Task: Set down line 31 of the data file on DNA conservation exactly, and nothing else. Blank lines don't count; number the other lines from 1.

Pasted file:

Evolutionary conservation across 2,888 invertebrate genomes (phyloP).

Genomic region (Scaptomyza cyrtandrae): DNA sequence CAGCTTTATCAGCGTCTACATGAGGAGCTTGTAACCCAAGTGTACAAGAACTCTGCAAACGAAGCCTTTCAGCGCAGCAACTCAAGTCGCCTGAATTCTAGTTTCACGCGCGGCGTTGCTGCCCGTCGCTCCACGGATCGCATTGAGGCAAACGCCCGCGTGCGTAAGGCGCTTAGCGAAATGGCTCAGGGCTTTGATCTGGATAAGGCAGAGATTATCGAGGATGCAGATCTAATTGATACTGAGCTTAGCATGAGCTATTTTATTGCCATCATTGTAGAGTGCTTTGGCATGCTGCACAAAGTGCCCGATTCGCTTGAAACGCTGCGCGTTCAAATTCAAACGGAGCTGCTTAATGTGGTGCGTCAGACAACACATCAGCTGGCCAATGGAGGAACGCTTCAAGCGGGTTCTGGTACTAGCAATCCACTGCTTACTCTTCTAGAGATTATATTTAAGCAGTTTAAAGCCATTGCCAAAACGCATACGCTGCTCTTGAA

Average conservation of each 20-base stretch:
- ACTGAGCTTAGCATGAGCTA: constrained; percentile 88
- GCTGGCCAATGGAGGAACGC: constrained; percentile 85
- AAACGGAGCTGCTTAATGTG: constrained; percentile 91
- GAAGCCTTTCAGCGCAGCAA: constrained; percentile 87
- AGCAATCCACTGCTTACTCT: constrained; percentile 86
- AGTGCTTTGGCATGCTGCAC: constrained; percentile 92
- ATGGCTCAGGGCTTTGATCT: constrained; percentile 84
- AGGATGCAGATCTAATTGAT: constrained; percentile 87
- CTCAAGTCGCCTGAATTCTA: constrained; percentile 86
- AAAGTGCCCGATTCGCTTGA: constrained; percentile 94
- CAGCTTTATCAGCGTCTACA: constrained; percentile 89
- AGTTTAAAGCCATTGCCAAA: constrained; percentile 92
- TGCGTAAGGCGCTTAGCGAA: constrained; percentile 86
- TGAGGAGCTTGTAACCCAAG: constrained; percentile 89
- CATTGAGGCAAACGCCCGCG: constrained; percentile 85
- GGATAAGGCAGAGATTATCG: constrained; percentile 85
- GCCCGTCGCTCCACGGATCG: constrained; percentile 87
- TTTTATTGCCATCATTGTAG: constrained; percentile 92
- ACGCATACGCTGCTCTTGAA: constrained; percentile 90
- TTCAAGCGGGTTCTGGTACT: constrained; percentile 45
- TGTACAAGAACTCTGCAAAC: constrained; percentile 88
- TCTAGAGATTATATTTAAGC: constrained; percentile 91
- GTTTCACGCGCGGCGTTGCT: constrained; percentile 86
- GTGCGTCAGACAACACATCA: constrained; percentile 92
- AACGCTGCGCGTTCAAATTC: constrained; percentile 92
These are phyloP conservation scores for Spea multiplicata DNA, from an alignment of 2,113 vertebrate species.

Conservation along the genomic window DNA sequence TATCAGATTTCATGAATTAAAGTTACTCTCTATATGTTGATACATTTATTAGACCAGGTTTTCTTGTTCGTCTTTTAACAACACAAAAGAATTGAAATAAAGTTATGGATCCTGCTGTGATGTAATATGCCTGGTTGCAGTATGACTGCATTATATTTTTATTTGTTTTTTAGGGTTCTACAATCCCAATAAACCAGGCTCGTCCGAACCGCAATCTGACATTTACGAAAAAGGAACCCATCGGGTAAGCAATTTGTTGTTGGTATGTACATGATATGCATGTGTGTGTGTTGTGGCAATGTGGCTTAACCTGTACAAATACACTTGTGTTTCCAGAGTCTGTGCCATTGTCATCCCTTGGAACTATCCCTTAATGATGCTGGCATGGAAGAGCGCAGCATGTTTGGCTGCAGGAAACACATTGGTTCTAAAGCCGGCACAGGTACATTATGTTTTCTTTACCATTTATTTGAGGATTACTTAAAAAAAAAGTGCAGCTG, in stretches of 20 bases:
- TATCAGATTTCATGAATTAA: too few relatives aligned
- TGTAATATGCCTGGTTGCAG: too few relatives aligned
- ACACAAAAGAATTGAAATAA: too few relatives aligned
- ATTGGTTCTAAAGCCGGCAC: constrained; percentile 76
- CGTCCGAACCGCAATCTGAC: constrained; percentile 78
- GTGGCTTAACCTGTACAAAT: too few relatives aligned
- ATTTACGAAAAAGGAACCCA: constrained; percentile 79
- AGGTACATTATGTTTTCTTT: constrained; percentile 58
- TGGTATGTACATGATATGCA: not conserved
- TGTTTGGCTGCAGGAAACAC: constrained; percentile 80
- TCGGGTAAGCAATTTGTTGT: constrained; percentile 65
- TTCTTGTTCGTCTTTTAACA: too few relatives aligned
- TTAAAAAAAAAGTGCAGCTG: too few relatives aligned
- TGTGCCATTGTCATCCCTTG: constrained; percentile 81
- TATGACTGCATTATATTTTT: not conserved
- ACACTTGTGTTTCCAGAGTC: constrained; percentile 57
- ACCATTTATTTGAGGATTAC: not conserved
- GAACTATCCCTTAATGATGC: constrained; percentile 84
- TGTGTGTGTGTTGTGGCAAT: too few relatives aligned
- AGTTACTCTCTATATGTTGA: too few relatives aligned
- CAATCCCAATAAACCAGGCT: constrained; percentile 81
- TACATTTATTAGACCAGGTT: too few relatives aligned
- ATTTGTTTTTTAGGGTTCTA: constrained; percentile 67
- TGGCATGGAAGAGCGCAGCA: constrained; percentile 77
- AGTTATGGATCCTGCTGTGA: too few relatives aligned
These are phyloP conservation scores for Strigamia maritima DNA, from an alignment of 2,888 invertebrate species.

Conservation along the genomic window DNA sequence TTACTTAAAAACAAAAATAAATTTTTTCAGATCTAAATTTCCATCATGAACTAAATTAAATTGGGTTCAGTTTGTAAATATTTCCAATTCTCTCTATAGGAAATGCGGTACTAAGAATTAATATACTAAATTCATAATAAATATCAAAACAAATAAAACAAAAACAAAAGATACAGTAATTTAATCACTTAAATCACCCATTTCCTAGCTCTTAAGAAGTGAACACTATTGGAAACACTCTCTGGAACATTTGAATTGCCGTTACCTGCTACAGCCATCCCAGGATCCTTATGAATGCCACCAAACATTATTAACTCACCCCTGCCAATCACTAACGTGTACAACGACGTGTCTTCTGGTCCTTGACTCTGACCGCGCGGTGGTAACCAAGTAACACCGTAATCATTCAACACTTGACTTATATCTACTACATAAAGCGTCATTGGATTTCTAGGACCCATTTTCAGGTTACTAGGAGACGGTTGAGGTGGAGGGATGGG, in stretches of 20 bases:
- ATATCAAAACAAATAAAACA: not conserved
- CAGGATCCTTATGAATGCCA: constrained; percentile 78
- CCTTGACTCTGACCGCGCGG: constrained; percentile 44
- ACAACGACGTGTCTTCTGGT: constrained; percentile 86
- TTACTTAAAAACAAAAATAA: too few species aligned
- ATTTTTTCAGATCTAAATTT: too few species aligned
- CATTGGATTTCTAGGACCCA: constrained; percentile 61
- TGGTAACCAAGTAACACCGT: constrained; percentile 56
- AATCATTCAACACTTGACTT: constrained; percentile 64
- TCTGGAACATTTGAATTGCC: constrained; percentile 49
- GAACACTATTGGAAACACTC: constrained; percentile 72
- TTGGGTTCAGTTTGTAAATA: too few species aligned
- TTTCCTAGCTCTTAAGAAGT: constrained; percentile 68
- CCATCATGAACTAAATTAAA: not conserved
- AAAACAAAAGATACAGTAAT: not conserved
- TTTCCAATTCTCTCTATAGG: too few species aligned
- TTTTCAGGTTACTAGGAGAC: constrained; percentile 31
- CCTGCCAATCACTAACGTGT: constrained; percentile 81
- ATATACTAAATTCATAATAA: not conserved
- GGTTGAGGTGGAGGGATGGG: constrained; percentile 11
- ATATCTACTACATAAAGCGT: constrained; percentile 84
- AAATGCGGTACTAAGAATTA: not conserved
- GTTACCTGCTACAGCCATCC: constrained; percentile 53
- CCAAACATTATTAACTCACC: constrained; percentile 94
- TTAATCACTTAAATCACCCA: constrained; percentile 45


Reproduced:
- TATCAGATTTCATGAATTAA: too few relatives aligned